How to remove wrinkles in Photoshop

Remove wrinkles in Photoshop: Step 1
(Image credit: Jason Parnell-Brookes)

This tutorial will show you how to remove wrinkles in Photoshop. But before we get started, let's talk about wrinkles for a minute. Wrinkles aren't a negative thing, they convey the long life story of a subject, where the folds and creases have gathered over the years. 

Society, though, sees wrinkles negatively, as a sign of ageing. However, we needn't hand over our cash for the latest fancy moisturiser when we have technology on our side, such as the best photo editing software. This tutorial will demonstrate how leaving skin texture alone, but parsing out some choice crows feet and toning down a few deeper lines can enhance your shots.

If you fancy expanding your Photoshop CC skillset even further, check out our Photoshop tutorials roundup for more how-tos.

It’s important not to completely remove all wrinkles, they add depth and dimension to the person, as a good portrait should. Leaving skin pores and facial hair (no matter how small and inconspicuous) is essential for natural-looking portraits. But with gentle use of a few handy tools, you can get portrait subjects looking like they’re well-rested, and maybe, a few years younger.

You can watch the above video for a step-by-step tutorial or read on for a written guide.

01. Make editing non-destructive

(Image: © Jason Parnell-Brookes)

The first step is to make your editing non-destructive. There are a few ways to do this, but the simplest way is to duplicate your photograph layer. In Photoshop it’s Ctrl+J (CMD+J on a Mac). That way, any edits we make can be easily masked out or softly blended in to the unedited layer below.

02. Remove wrinkles with the Patch Tool

(Image: © Jason Parnell-Brookes)

The Patch Tool is a powerful and underused tool that works excellently for cutting out existing blemishes in textures but automatically blends in a new texture into the selection. Click and drag to draw around a wrinkle such as around the neck. Then click inside the selection and drag it to another section of skin to replace the wrinkle (use a nearby piece of skin to keep it looking natural as it’ll copy the texture).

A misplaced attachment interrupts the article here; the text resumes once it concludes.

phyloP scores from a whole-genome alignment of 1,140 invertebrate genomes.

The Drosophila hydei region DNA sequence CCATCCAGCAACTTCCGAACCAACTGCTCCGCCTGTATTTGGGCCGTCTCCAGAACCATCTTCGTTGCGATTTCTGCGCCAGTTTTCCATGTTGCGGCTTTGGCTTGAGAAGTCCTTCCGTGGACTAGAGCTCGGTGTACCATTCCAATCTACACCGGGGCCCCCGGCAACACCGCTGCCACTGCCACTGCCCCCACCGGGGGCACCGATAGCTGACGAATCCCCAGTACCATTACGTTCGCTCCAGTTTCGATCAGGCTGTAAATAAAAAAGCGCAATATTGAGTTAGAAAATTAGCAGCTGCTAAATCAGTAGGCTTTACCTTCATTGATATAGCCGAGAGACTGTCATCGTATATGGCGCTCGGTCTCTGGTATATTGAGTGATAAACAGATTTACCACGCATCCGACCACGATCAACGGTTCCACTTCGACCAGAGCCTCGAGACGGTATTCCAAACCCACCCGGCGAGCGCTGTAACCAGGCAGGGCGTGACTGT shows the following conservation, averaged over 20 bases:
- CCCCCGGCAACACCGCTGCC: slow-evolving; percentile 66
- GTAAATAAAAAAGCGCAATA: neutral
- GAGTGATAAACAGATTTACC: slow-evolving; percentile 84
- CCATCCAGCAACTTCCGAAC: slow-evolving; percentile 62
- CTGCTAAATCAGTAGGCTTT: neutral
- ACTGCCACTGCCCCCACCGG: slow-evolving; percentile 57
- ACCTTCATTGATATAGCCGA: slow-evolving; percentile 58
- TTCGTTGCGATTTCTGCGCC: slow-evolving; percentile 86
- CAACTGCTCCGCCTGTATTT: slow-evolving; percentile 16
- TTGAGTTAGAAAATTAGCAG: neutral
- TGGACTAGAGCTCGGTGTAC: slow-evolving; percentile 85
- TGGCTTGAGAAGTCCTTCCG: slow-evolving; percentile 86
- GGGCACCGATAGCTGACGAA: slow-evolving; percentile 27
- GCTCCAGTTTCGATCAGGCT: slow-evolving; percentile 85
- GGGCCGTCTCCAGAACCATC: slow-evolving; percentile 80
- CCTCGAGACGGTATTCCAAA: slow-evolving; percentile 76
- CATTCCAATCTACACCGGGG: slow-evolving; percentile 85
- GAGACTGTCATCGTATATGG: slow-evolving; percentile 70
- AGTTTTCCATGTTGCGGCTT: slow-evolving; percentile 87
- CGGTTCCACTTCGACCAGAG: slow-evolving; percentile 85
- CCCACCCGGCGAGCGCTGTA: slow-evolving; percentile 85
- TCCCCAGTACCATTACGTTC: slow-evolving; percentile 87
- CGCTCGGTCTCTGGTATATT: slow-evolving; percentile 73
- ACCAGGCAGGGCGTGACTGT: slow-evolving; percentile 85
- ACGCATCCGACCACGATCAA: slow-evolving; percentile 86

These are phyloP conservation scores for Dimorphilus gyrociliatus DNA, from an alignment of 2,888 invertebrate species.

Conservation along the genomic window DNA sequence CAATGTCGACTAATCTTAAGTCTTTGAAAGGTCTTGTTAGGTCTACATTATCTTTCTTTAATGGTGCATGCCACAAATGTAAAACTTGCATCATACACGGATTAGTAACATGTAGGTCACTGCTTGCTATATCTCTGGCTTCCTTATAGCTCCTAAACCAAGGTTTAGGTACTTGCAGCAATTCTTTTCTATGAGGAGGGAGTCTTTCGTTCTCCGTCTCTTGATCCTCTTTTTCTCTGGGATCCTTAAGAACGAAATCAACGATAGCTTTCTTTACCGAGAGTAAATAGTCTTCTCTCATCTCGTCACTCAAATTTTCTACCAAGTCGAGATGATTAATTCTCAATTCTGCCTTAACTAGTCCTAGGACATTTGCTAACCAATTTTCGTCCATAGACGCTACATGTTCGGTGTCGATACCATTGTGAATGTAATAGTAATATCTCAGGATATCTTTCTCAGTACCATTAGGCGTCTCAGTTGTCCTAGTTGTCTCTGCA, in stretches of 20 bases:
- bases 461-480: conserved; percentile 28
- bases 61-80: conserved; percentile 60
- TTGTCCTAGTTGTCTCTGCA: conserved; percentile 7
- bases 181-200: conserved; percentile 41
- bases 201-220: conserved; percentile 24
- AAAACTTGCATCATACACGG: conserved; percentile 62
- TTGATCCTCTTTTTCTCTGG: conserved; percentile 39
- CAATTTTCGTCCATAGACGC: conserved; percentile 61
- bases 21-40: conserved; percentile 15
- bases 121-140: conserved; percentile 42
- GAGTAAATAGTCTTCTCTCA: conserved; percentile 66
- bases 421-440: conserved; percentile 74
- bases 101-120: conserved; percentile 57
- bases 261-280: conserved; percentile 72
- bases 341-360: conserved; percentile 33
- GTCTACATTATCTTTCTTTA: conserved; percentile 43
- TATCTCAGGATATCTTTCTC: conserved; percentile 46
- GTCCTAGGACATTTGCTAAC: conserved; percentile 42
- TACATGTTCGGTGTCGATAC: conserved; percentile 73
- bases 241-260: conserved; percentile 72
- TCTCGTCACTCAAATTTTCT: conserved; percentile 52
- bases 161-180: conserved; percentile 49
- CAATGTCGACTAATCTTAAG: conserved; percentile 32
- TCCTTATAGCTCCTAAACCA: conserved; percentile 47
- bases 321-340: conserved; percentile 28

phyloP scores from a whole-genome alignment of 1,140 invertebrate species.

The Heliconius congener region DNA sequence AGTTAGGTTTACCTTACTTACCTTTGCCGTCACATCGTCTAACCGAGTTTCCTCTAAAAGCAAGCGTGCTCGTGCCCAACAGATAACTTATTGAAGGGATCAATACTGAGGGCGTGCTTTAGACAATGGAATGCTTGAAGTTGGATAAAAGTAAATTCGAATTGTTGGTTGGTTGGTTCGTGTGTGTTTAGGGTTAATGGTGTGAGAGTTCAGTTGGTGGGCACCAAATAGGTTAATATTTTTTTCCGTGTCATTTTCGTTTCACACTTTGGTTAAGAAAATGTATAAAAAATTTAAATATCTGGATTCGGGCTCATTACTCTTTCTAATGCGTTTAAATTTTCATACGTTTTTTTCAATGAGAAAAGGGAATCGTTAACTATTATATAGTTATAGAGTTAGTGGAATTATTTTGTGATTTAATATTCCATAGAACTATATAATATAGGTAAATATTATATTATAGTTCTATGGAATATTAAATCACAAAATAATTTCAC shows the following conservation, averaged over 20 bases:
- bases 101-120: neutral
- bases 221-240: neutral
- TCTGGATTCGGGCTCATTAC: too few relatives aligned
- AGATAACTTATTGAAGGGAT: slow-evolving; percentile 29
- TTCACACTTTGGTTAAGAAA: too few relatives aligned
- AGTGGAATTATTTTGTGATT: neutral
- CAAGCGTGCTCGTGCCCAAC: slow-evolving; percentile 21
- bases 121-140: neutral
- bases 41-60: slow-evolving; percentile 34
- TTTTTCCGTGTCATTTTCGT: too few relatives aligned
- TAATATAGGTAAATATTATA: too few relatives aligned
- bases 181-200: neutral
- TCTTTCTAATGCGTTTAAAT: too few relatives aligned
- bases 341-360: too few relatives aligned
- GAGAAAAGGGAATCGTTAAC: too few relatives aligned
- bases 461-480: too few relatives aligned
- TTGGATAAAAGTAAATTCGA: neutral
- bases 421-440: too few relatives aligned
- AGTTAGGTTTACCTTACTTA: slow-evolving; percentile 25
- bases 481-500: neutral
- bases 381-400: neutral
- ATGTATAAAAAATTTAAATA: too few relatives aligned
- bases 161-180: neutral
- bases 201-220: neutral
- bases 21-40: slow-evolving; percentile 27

03. Softly clone out eye bags

(Image: © Jason Parnell-Brookes)

The Clone Stamp Tool paints with areas from another part of your photo. It should be used sparingly with a large, soft brush and lowered opacity. Use this to remove heavy bags under the eyes. Alt+Click to define a point on the upper cheek close to the wrinkles and set Opacity of the brush to 20 per cent. Gently run the brush over the wrinkles a few times until the bags are brightened slightly. Don’t remove them completely because everybody has these lines, from newborns to elders. 

04. Banish blemishes

(Image: © Jason Parnell-Brookes)

The Spot Healing Spot Tool is a great way to remove temporary blemishes and the wrinkles they can cause without having to do any heavy lifting. This tool automatically eradicates spots, marks, dirt and dust quickly and easily. You can also remove warts, freckles and moles if you so wish, but it's best to leave anything permanent and take away only what is temporary from a subject.

05. Liquify the jawline

(Image: © Jason Parnell-Brookes)

This step is a little more advanced. Natural wrinkles form under the chin when we smile, and while almost all of us have this, some people don’t like it. It’s best not to Clone Stamp a new jawline out from your subject because this undermines the subject’s natural beauty and they’ll be able to tell you’ve heavily edited their portrait. Instead, use the Liquify filter to softly persuade this create to join together and thereby reduce its impact in the portrait. 

Use the Freeze tool to mask off any areas you don’t want warped by the filter then use a big, soft brush to slowly urge the jawline in towards the face. The big brush helps move the entire jawline simultaneously retaining its structure. Use the Clone Stamp Tool at 20 per cent again to lighten the chin line to draw less attention to this area.

06. Never blur the skin

(Image: © Jason Parnell-Brookes)

Bonus tip! The number one key with portrait editing is to never ever blur the skin. If a subject has poor skin, then use the tools above to remove anything unwanted or enhance what’s already there. But blurring the skin makes subjects look plastic and unrealistic – it just isn’t a good look and most photographers and retouchers, even Joe-public can spot this mistake a mile off.

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Jason Parnell-Brookes

Jason Parnell-Brookes is an Internationally award-winning photographer, educator and writer. He won Gold in the Nikon Photo Contest 2018/19 and was named Digital Photographer of the Year in 2014. Jason is a qualified teacher, Masters graduate and works with many high profile international clients. For Creative Bloq, he writes about cameras, photography and video and photo editing.